Teaching is a beautiful, but undervalued, work of art.
What teachers produce, and where our value lies, among other things, is in the collection, analysis, transmission of information and the perspectives that we offer.
Teachers have a tough job but we are much more valuable than society gives us credit for. In trying to discuss and describe teaching and all that it entails, it occurred to me that, like many others, we are artists. Information artists. In essence, the technique and methodology could be described as similar to the elements needed to produce a work of art, such as a blank canvas, a demand for our skills, a “particular” or “innate” way of getting the job done (whether or not this innateness comes naturally or is developed by experience) and very importantly, much imagination. Supporting these elements are a commitment to helping others, a duty to explore, to understand, and to help others “to learn to know.” It would help teachers a great deal for the art-form that is teaching to be valued more by society, and for its artists to be better understood.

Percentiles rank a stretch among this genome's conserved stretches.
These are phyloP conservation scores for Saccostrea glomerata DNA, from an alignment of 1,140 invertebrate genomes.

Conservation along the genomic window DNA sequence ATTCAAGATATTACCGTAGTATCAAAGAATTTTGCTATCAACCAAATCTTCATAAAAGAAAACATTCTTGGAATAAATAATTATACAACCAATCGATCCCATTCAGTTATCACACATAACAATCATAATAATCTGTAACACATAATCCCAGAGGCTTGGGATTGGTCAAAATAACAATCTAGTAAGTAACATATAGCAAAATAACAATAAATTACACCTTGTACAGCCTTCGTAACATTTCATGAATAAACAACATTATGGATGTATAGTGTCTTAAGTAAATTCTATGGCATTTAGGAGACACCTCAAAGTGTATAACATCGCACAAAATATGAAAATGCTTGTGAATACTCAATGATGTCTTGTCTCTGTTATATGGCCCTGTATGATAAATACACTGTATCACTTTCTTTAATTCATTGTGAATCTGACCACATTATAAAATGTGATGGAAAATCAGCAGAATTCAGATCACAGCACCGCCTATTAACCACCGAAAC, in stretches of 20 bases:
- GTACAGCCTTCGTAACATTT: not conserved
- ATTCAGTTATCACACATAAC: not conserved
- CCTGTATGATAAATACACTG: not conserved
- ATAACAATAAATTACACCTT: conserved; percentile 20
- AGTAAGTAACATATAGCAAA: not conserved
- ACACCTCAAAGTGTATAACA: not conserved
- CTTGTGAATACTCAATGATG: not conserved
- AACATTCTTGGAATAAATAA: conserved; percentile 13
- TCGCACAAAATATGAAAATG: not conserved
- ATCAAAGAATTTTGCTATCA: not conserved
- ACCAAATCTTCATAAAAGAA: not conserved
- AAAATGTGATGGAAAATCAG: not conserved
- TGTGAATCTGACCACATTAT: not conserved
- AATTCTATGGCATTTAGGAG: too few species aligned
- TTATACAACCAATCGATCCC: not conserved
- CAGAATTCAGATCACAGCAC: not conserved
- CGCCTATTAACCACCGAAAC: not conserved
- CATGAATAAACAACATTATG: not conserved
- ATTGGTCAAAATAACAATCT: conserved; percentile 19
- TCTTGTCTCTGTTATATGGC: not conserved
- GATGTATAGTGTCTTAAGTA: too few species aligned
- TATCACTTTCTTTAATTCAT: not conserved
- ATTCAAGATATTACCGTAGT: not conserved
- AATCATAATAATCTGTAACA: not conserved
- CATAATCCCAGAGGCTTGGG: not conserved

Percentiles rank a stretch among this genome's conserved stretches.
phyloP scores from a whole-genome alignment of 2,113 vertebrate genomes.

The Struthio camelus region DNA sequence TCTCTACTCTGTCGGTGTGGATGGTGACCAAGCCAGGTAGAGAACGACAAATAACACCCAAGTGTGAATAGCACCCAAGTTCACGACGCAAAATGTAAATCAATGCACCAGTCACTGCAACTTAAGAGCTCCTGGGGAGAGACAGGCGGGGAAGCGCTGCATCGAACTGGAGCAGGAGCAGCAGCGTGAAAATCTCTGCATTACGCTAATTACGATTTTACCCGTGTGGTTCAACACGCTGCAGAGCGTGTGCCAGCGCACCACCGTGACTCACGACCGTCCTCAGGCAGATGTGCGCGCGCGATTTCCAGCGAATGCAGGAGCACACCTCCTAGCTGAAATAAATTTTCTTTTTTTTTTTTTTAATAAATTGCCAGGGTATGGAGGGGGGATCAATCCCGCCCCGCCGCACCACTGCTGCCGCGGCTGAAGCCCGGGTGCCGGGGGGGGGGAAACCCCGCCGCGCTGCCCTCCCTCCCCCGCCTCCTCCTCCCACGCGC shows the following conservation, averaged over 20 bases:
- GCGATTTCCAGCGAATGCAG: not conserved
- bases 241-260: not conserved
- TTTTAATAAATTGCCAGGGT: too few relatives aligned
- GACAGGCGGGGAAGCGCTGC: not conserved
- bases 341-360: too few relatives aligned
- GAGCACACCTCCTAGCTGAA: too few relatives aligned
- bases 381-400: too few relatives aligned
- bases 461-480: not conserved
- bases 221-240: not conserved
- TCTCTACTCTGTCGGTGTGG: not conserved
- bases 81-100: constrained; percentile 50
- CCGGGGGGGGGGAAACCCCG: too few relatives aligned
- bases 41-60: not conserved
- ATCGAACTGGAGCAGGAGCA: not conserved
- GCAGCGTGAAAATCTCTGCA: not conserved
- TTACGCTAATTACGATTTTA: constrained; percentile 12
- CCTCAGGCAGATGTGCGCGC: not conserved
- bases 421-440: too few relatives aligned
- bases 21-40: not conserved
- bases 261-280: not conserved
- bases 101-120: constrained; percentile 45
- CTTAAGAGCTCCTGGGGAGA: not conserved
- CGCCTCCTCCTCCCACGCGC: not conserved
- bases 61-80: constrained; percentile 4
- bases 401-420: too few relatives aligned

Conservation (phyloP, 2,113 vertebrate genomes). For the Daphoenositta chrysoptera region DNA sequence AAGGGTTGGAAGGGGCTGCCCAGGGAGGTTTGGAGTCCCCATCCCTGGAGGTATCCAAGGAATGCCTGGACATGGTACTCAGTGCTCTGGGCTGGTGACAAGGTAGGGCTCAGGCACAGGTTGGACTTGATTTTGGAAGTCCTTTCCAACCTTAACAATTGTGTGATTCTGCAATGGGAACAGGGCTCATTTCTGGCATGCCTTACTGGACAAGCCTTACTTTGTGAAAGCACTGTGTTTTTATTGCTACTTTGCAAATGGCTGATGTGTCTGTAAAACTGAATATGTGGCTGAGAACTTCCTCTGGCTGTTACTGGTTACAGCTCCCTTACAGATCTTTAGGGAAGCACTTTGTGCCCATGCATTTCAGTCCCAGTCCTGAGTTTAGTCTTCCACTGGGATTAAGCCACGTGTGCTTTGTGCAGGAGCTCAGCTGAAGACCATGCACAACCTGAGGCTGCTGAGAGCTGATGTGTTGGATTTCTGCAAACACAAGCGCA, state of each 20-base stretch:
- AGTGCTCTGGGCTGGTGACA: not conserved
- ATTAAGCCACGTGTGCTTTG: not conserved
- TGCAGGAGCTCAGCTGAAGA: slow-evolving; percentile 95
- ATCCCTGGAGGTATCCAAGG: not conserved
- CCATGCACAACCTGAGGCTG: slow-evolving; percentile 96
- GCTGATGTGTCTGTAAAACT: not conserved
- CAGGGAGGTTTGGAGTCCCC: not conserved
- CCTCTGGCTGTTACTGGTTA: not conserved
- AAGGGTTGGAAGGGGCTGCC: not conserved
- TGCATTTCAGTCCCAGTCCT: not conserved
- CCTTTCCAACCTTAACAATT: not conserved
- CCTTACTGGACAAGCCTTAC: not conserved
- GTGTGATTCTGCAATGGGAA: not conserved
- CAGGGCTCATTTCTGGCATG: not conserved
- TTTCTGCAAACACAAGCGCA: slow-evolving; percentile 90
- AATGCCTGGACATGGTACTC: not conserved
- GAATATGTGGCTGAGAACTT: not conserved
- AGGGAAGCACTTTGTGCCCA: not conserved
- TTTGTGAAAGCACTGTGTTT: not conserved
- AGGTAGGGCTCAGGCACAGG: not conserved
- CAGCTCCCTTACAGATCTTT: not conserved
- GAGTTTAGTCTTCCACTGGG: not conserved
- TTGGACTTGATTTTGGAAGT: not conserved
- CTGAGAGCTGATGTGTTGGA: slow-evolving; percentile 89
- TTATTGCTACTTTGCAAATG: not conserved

The collection of information is no easy task, because the ability to find and curate it is not enough. Its selection and use is subject to a mammoth amount of bureaucracy (especially in public school systems) and constrained by the requirements of curriculum, and the inevitable political choices behind programmes of education developed by the state. In the most centralised systems, there can be a total constraint of choice in that information is provided, and there is little incentive (if not severe consequences) for teachers to move beyond the prescribed.